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rtbarton

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About rtbarton

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    Sheffield

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  1. The thing is, there's so many gears in the drive train small bits of backlash all add up. Another good source of wear is the splines on the half-shafts and the drive flanges they fit into. If you wind the transmission up and then release the 4WD lever you don't necessarily actually drop back into 2WD, this is because the 4WD drive dog binds due to the tension in the transmission. This could account for the quieter outward journey to the shops, the 4WD dog will have released itself along the way. I once drove about 10 miles on tarmac in 4WD, I could hardly steer when I got to my destination. The only way I could free it up was to jack one rear wheel up with the handbrake off. NB - if you do jack a rear wheel up the handbrake becomes ineffective, so chock the other wheels or engage 2WD.
  2. All the same bits rotate in 2WD and 4WD, the only difference is that in 4WD the front & rear axles are connected together, so with standard hubs I see no point in engaging 4WD once a month to splash oil around, it would ensure that the gear linkages &c don't seize up due to lack of use though. If you have freewheeling hubs it wouldn't do any harm to engage them occasionally to splash the oil about a bit. If you run in 4WD on tarmac the transmission will wind up due to the very slight difference in speed between the front & rear propshafts. This winding up will eventually cause transmission damage, but before it does all the backlash in the gears will be taken up, making the transmission quieter.
  3. I had an overdrive, vacuum gauge and 750 x 16 tyres on a SIII SWB petrol hardtop. I managed to achieve 29 mpg on a run between Sheffield and Silloth (Cumbria) by driving to the vac. gauge. The journey took about an hour longer than normal though 😰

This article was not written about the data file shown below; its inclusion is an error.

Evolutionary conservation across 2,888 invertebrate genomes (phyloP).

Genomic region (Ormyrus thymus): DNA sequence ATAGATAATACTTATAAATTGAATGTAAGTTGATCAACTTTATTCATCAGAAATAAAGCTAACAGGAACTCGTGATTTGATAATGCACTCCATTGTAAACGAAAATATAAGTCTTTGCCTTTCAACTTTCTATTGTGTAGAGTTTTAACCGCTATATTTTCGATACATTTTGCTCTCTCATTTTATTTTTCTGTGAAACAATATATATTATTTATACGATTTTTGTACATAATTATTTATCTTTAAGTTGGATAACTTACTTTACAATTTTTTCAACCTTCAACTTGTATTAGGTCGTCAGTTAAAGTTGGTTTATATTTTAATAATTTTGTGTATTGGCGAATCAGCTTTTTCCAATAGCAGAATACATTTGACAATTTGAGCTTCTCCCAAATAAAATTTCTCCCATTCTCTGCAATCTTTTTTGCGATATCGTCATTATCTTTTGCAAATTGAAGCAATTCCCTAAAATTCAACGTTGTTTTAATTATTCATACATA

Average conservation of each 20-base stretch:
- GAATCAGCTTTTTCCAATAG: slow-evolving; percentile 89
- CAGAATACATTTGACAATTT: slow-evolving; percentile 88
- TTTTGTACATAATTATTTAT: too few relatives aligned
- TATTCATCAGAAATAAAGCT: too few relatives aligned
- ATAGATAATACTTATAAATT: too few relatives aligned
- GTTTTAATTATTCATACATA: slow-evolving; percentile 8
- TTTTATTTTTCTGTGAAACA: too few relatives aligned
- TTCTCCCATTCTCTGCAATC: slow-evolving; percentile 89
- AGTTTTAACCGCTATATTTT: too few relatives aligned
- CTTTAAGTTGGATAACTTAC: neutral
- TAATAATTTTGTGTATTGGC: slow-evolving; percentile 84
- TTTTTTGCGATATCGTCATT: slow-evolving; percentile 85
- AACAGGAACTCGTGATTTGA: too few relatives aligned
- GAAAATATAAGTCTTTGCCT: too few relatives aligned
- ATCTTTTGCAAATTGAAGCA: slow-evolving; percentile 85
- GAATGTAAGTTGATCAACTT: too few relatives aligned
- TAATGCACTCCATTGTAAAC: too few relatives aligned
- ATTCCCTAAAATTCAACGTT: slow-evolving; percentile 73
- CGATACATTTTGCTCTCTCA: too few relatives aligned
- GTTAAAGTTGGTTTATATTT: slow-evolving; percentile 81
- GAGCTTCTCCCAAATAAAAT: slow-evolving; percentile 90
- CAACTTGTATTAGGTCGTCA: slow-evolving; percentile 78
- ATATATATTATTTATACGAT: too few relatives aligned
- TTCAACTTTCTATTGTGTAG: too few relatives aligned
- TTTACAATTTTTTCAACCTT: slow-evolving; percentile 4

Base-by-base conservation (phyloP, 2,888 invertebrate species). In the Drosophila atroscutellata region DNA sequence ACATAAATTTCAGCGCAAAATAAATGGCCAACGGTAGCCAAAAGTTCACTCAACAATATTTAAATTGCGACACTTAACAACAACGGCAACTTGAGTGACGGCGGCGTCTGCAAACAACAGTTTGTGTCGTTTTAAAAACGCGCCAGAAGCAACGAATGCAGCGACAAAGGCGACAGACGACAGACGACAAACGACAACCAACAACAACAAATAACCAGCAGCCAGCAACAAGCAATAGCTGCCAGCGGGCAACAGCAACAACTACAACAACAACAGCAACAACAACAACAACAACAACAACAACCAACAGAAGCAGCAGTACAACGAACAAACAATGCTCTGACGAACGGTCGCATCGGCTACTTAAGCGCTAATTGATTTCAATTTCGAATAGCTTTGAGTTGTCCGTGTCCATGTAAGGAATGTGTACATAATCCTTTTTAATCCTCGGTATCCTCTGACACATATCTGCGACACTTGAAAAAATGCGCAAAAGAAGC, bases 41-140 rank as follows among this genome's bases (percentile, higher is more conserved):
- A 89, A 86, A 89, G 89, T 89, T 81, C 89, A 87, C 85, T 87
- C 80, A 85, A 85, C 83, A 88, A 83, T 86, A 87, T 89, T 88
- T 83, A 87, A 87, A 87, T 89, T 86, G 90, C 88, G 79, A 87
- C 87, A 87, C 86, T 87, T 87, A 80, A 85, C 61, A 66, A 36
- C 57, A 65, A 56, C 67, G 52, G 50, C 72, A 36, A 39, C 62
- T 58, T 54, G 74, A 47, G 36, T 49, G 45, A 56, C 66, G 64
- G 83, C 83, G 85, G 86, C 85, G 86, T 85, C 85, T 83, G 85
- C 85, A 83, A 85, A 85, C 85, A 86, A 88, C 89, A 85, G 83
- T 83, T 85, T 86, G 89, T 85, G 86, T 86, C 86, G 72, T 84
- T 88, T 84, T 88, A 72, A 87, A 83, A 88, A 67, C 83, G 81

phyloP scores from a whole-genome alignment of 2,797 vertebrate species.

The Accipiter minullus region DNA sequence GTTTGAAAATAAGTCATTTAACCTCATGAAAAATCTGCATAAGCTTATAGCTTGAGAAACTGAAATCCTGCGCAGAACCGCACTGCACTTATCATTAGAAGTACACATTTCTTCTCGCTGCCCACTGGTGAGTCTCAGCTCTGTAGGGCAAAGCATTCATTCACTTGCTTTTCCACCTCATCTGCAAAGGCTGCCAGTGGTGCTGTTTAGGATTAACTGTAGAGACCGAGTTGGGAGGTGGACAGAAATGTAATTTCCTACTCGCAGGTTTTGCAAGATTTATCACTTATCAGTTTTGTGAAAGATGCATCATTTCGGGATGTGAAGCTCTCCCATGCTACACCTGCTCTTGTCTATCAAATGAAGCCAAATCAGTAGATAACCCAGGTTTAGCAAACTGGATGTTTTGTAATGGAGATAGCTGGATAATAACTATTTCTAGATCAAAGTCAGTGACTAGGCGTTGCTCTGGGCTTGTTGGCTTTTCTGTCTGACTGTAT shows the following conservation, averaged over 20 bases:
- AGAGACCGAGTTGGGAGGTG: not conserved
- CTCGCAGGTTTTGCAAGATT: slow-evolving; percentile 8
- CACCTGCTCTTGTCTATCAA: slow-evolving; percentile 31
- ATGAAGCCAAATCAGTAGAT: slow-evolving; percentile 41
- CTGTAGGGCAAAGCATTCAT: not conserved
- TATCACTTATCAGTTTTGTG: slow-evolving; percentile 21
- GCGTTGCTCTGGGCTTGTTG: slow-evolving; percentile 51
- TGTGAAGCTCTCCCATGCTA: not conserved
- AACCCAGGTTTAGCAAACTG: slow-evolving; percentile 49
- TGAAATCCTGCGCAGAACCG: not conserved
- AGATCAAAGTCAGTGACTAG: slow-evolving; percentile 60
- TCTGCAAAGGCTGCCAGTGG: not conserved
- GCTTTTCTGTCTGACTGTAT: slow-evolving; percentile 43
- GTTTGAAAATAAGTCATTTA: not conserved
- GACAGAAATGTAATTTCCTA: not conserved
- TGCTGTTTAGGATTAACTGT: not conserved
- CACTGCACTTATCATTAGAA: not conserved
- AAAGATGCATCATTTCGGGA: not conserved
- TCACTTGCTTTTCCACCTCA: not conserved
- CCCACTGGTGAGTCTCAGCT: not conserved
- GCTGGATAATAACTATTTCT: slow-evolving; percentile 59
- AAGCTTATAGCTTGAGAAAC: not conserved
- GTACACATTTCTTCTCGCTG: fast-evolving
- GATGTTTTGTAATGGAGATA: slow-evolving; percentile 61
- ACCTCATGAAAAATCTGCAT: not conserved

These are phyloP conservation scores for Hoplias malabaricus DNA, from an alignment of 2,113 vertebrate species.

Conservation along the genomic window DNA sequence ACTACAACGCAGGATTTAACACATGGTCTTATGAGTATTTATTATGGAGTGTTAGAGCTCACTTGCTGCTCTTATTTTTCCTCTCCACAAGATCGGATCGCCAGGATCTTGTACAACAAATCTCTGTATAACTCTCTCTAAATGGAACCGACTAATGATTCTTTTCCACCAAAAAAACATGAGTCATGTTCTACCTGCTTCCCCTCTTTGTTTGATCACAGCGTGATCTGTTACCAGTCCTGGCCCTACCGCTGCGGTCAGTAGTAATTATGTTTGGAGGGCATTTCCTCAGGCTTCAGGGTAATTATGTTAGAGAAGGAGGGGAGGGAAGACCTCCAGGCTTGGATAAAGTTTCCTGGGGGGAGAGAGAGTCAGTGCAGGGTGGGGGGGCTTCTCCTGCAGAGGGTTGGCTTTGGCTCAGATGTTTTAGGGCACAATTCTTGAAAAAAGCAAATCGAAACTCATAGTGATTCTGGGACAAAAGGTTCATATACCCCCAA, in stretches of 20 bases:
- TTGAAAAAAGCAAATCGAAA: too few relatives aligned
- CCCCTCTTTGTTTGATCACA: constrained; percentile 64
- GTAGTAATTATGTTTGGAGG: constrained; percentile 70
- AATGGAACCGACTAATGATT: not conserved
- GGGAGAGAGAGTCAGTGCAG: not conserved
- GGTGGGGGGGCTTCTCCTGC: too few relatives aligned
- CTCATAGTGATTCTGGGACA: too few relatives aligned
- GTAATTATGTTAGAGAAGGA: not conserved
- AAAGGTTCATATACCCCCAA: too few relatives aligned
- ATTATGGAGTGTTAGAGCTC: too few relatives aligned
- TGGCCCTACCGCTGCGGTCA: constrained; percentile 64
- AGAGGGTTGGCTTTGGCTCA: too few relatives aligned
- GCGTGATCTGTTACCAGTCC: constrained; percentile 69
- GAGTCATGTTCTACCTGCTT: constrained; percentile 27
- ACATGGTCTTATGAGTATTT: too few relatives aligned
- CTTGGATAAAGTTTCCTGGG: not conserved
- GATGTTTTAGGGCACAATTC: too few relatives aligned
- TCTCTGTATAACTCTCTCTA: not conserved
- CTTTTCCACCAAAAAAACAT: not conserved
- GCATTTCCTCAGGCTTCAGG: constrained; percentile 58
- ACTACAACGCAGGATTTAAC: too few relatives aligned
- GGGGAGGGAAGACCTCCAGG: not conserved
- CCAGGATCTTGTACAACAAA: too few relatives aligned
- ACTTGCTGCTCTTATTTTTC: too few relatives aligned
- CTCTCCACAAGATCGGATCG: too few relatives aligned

4. When I raised the question of modifications to my Volvo with Saga they were only interested in modifications which would increase performance, affect safety or make it more desirable to steal. For example they weren't interested in a modification I did to the wiring
  5. Get the buyer to come to your premises with cash, that can't be subject to a charge-back. No meeting in a lay-by where you could get mugged.
  6. I'd keep heat well away from a rubber bush. Knurling or staking the outer sleeve to the chassis tube may help.
  7. Bear in mind if you have a +/- coil and connect it as you say you get the wrong polarity at the spark, but if you connect it according to polarity the circuit is wrong. Don't stick an ammeter between the terminals, with the ignition on it will be connected across the battery. You need an ohmmeter and test the coil out of circuit.
  8. CB is the earthy end of the coil (+ve on a +ve earthed vehicle) the SW is a -ve feed from the ignition switch. If the ammeter doesn't dip then it's most likely the points are open or corroded. Connect a sidelight bulb from the SW terminal to chassis, if it lights up when you turn the ignition on you're getting a supply to the coil.
  9. CB to contact breaker, SW to ignition feed from ignition switch.
  10. Adjust the shoes hard up against the drums so they can't move. If the pedal still sinks then fluid is seeping past the seals in the master cylinder.
  11. The non-servo brake light switch opens when the plunger is pushed, so bear this in mind if you fit this type of switch to the gearbox. There is provision for fitting a reverse light switch on the later SIII boxes, I can't find any info on this, but it may require that the switch closes when the plunger is pressed. Wire the reverse lights to the ignition circuit, if you wire it straight to the battery the reverse light will illuminate if you park in reverse.
  12. Selector fork loose on its shaft, worn/broken fork, detent problem, broken gear tooth. Can you make the noise go away by pulling/pushing the gear lever beyond where it normally detents? If setting it up properly gives the noise, it sounds like it has been maladjusted in the past to hide the problem.
  13. It's a legal requirement. IIRC that switch is for panel lights, in which case it will only be live with the sidelights on.
  14. It might be better connected to the "Aux" terminal on the ignition switch, that way you can power a USB device without powering the ignition circuit, for example while having a coffee break in a lay-by.
  15. I assumed you are using 12 volt input USB sockets? The voltage on the USB interface is 5 volts.
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